Are you interested in applying to THINK Global School but aren’t quite sure if it’s right for you? That’s OK! It’s a decision that shouldn’t be taken lightly. To help you in your application process, we’ve put together a list of five things we feel every applicant to THINK Global School should know. We hope you find them helpful. 1) You’ll gain an education by living and learning in the...Read More
It’s easy to mine the land and fish the seas and get rich. . .Yet we believe you cannot have a prosperous nation in the long run that does not conserve its natural environment or take care of the well-being of its people, which is being borne out by what is happening to the outside world.
-Thakur Singh Powdyel, Bhutan’s minister of education
The 2012-13 school year represents a sea change for THINK Global School, as for the first time in our school’s history the academic calendar includes a two week mini-term. This intersession, which began on Friday, January 4th and runs through Thursday the 17th, will provide students and the accompanying staff and faculty with an opportunity to fully immerse themselves in their destination. At TGS, we call this concept of pairing local immersion with an academic angle weXplore, and it plays an integral role in the TGS curriculum. This will be ever more apparent during the intersession, when textbooks are laid to rest in favor of continuous hands-on activities and service learning. So, where is this intersession taking place you might ask? None other than the tiny Himalayan Kingdom of Bhutan.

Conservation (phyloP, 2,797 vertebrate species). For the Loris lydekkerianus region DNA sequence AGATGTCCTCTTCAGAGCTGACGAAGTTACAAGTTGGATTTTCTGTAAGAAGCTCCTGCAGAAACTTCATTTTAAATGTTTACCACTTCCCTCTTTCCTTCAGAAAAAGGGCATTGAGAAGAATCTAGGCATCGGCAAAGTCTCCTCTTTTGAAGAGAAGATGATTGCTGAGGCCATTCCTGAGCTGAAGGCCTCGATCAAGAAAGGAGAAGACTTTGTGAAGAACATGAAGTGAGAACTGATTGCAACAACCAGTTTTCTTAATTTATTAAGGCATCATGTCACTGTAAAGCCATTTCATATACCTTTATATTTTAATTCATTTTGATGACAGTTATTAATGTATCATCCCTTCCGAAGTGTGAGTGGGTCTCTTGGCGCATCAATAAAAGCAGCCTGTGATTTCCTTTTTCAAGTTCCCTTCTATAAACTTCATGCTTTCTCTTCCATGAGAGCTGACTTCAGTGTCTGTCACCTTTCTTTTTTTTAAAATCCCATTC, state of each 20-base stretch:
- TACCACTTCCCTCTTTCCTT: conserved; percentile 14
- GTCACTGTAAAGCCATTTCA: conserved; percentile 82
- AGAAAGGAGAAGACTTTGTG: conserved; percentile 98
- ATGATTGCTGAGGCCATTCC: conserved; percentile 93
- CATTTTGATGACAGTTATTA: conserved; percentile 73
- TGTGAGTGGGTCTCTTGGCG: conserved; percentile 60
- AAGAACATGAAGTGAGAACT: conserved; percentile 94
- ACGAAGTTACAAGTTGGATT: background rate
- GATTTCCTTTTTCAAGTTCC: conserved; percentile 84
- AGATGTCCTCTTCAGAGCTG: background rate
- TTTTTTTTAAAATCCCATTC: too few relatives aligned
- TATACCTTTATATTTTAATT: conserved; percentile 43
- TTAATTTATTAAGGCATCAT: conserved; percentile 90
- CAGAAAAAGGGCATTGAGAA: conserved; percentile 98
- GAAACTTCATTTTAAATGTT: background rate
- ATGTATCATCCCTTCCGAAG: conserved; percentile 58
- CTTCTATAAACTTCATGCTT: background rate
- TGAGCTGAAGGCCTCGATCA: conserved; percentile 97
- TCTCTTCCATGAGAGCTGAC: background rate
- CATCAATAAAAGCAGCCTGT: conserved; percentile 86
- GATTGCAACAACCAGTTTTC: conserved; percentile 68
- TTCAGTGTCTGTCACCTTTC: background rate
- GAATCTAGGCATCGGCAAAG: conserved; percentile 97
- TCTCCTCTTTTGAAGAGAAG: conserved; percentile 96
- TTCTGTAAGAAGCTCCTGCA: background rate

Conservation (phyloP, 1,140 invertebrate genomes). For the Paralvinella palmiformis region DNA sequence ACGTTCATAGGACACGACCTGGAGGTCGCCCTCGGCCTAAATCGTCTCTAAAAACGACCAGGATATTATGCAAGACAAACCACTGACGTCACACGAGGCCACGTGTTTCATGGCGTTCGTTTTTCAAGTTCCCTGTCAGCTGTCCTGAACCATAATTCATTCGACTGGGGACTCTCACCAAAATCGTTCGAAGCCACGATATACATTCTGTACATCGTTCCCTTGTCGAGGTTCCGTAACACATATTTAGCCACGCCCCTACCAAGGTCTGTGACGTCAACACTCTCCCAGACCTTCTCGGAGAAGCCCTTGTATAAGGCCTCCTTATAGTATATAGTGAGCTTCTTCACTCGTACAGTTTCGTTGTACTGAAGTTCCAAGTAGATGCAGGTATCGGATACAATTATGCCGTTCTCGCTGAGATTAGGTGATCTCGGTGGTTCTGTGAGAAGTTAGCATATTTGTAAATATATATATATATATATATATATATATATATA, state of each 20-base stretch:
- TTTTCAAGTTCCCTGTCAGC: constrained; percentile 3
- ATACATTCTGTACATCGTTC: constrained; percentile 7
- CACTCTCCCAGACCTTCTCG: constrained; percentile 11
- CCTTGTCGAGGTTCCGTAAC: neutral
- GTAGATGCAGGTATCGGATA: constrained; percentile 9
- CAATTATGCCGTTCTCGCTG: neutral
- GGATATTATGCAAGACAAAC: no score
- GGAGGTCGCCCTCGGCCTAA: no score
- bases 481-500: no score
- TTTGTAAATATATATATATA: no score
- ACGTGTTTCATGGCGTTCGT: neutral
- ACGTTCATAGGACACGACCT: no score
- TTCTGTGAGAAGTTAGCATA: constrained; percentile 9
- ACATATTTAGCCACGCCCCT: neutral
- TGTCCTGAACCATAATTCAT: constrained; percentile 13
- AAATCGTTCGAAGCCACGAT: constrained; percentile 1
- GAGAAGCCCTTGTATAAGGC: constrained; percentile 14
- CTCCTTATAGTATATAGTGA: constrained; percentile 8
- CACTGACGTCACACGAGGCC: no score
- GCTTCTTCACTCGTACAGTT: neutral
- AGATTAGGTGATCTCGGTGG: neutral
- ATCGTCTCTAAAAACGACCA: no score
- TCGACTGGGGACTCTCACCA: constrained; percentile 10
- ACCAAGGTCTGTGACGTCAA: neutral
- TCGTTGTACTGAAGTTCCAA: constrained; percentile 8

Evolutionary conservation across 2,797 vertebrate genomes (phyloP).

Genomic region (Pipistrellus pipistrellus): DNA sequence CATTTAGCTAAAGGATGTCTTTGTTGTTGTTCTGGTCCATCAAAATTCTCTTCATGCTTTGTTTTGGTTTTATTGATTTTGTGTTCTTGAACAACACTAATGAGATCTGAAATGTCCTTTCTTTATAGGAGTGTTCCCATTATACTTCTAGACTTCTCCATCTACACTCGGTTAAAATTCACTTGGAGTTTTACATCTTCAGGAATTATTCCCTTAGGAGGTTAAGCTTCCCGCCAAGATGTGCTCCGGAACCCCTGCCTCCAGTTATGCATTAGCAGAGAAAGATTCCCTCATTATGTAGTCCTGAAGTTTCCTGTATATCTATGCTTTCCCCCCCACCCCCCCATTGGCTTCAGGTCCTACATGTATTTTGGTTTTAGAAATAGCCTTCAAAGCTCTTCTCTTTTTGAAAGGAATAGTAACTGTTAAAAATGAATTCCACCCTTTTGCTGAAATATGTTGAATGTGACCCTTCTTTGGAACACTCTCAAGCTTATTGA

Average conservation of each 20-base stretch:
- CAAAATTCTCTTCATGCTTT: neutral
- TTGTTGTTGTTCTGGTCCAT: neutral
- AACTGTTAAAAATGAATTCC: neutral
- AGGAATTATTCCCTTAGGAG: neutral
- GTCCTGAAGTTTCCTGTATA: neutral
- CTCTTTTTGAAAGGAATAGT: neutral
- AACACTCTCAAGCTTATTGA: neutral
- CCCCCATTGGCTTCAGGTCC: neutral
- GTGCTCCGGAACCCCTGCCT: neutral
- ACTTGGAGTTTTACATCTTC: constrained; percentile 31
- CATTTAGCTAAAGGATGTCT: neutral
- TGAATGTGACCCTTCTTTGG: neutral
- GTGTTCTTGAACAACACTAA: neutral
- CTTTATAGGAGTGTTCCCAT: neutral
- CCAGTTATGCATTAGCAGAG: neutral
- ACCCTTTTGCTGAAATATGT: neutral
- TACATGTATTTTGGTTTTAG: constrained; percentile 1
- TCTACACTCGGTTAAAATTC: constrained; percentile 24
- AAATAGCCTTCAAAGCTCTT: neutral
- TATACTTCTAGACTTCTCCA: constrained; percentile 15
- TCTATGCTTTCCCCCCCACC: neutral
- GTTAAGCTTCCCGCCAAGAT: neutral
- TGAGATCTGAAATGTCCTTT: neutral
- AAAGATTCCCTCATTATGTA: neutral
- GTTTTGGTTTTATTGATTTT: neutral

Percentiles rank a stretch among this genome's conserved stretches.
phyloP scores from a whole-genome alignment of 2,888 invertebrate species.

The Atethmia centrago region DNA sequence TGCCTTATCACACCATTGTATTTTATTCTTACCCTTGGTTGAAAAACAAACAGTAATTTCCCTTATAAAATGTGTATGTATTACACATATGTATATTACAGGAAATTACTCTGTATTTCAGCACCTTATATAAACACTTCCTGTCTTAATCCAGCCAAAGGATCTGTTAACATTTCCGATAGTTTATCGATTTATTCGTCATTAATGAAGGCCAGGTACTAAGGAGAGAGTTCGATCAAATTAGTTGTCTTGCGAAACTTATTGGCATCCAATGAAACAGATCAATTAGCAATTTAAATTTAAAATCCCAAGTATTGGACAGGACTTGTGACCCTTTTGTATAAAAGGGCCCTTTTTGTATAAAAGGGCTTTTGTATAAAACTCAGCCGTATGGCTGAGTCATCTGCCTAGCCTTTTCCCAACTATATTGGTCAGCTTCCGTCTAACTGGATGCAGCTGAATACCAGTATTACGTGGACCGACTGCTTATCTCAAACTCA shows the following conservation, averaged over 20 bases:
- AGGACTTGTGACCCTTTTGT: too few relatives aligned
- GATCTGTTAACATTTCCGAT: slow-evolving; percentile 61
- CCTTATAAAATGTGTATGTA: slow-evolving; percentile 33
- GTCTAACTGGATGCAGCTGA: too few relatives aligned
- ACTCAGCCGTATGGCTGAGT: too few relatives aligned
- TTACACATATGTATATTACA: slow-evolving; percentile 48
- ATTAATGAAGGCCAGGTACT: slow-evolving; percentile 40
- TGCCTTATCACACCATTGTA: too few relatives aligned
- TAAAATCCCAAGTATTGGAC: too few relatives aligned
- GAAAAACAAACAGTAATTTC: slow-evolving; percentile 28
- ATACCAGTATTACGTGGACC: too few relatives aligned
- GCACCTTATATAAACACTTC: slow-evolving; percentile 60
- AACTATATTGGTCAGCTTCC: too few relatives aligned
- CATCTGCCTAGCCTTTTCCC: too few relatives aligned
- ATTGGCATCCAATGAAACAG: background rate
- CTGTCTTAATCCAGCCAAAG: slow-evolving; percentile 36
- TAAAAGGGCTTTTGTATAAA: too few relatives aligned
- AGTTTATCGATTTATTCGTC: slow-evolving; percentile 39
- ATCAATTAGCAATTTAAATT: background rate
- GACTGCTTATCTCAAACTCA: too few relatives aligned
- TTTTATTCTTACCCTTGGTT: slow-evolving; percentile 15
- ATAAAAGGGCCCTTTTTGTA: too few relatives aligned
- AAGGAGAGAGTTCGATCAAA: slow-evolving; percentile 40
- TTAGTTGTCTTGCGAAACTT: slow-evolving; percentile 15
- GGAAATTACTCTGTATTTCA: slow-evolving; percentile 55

The overarching theme of the trip regards the innovative attempt of Bhutan’s government and populace to develop and implement the four pillars of Gross National Happiness (GNH) in all aspects of local and national life. These pillars are:
1) Sustainable and equitable economic development
2) Conservation of the environment
3) Preservation and promotion of culture
4) Good governance.
A developing nation, Bhutan is dealing with the process of making the weighty decisions that present themselves over the course of industrialization. Unlike many of its neighbors, however, Bhutan shows great compassion in regards to its human and natural resources, opting not to engage in economic development at the expense of either the environment or its people. These conscious decisions are at the heart of Gross National Happiness, and examples of it in action will be prevalent throughout the intersession itinerary.
Not wanting to waste a minute of our valuable time in the “Land of the Thunder Dragon” (a nickname derived from the vicious storms that come rolling in from the Himalayas), we’ve packed a wide variety of activities into our two week intersession. You can find highlights from our travel calendar below, and also follow along with our adventures through Facebook, Flickr and Twitter.
- Thimphu – Bhutan’s capital and largest city, Thimphu will be the focus of the intersession over the first three days. Famous for its lack of traffic lights (all traffic is directed gracefully by a policeman through the use of hand motions), Thimphu sits at a dizzying 7,610 feet above sea level. The subjects of ecological diversity and environmental conservation will be explored on visits to Takin Park, home of Bhutan’s national animal (the aforementioned Takin, a threatened species of goat-antelope). Students will also learn the principles of good governance, culture and architecture by visiting Bhutan’s seat of government, known as the Trashichodzong. Here, government officials will speak on the importance of the pillars in relation to Gross National Happiness.